Thursday, September 17, 2020, 2 pm EDT
Price: Free In-Person and Online Event (In-person tickets are SOLD OUT)
The promise of eternal paradise has inspired the creation of many of the Islamic art world’s most historic and unforgettable masterpieces. Among these are the famous garden carpets from Iran woven in the 15th through the 18th centuries.
In this interactive talk for the Aga Khan Museum, renowned art historian Prof. Walter Denny will examine the importance of gardens and garden carpets in Islamic art, showcasing some of the most spectacular works of the tradition. Using eye-catching visuals to guide his points, Prof. Denny will take time to let the carpets “speak for themselves,” through their lavish imagery and through the poetic passages threaded into a few notable examples.
Prof. Denny was originally slated to deliver his Toronto talk earlier this summer in celebration of the Museum residency of the Wagner Garden Carpet, on loan from the Burrell Collection in Glasgow, Scotland. However, because of COVID-19 travel restrictions, the event not only had to be rescheduled but also reimagined to reflect our current global reality.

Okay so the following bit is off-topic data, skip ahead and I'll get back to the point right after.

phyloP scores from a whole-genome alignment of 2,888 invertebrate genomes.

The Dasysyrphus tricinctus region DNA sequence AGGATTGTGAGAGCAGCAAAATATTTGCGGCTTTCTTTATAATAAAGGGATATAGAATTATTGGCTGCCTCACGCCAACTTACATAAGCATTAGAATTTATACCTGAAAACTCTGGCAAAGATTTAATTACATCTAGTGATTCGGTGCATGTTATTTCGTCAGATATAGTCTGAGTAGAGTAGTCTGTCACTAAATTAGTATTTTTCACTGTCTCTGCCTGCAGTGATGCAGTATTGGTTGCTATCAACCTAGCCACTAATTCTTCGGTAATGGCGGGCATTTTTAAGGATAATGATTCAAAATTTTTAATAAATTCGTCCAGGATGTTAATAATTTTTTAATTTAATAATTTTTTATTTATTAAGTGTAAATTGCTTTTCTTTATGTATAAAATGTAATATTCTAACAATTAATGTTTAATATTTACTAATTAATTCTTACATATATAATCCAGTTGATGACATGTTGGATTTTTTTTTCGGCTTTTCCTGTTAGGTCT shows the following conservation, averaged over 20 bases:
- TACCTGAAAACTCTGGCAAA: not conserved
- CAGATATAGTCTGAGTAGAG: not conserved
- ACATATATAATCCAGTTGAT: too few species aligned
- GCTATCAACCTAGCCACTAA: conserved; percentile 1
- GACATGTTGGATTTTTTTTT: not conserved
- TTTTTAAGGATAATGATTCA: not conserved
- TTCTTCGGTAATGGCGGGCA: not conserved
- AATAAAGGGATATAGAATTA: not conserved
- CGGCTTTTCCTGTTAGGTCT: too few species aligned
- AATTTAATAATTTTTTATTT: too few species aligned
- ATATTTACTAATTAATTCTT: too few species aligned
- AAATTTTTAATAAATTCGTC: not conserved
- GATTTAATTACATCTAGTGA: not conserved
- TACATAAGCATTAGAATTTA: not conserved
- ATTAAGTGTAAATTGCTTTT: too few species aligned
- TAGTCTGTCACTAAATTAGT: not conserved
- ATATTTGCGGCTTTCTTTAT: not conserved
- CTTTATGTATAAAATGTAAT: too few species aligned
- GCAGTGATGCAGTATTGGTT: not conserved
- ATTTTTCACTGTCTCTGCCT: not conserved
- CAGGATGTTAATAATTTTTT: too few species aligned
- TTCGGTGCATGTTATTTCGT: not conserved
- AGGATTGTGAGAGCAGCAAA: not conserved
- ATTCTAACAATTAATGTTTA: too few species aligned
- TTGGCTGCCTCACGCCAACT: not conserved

Having Prof. Denny present his talk virtually will make it accessible to art lovers around the world. In addition, we will host a viewing party in the Museum’s Auditorium, allowing those in attendance to see the carpets gloriously projected onto the big screen. Once the talk is over, attendees can put their learnings to good use as they gaze upon the resplendent beauty of the Wagner Garden Carpet, currently on display in the Museum’s Collections Gallery.
To tune in virtually: Go here to register to participate online via Zoom.
To attend in person: Please reserve your viewing party ticket by clicking here or on the ticketing link at the top of this page. Because of physical-distancing requirements, only 50 spaces will be available. Registration is free with Museum admission.
Walter B. Denny has taught art history at the University of Massachusetts/Amherst since 1970, where he is now a Distinguished Professor. His primary field of teaching and research is the art and architecture of the Islamic world, in particular the artistic traditions of the Ottoman Turks, Islamic carpets and textiles, and issues of economics and patronage in Islamic art. He has held curatorial positions at the Harvard University Art Museums, the Smith College Museum of Art, and The Textile Museum in Washington, D.C.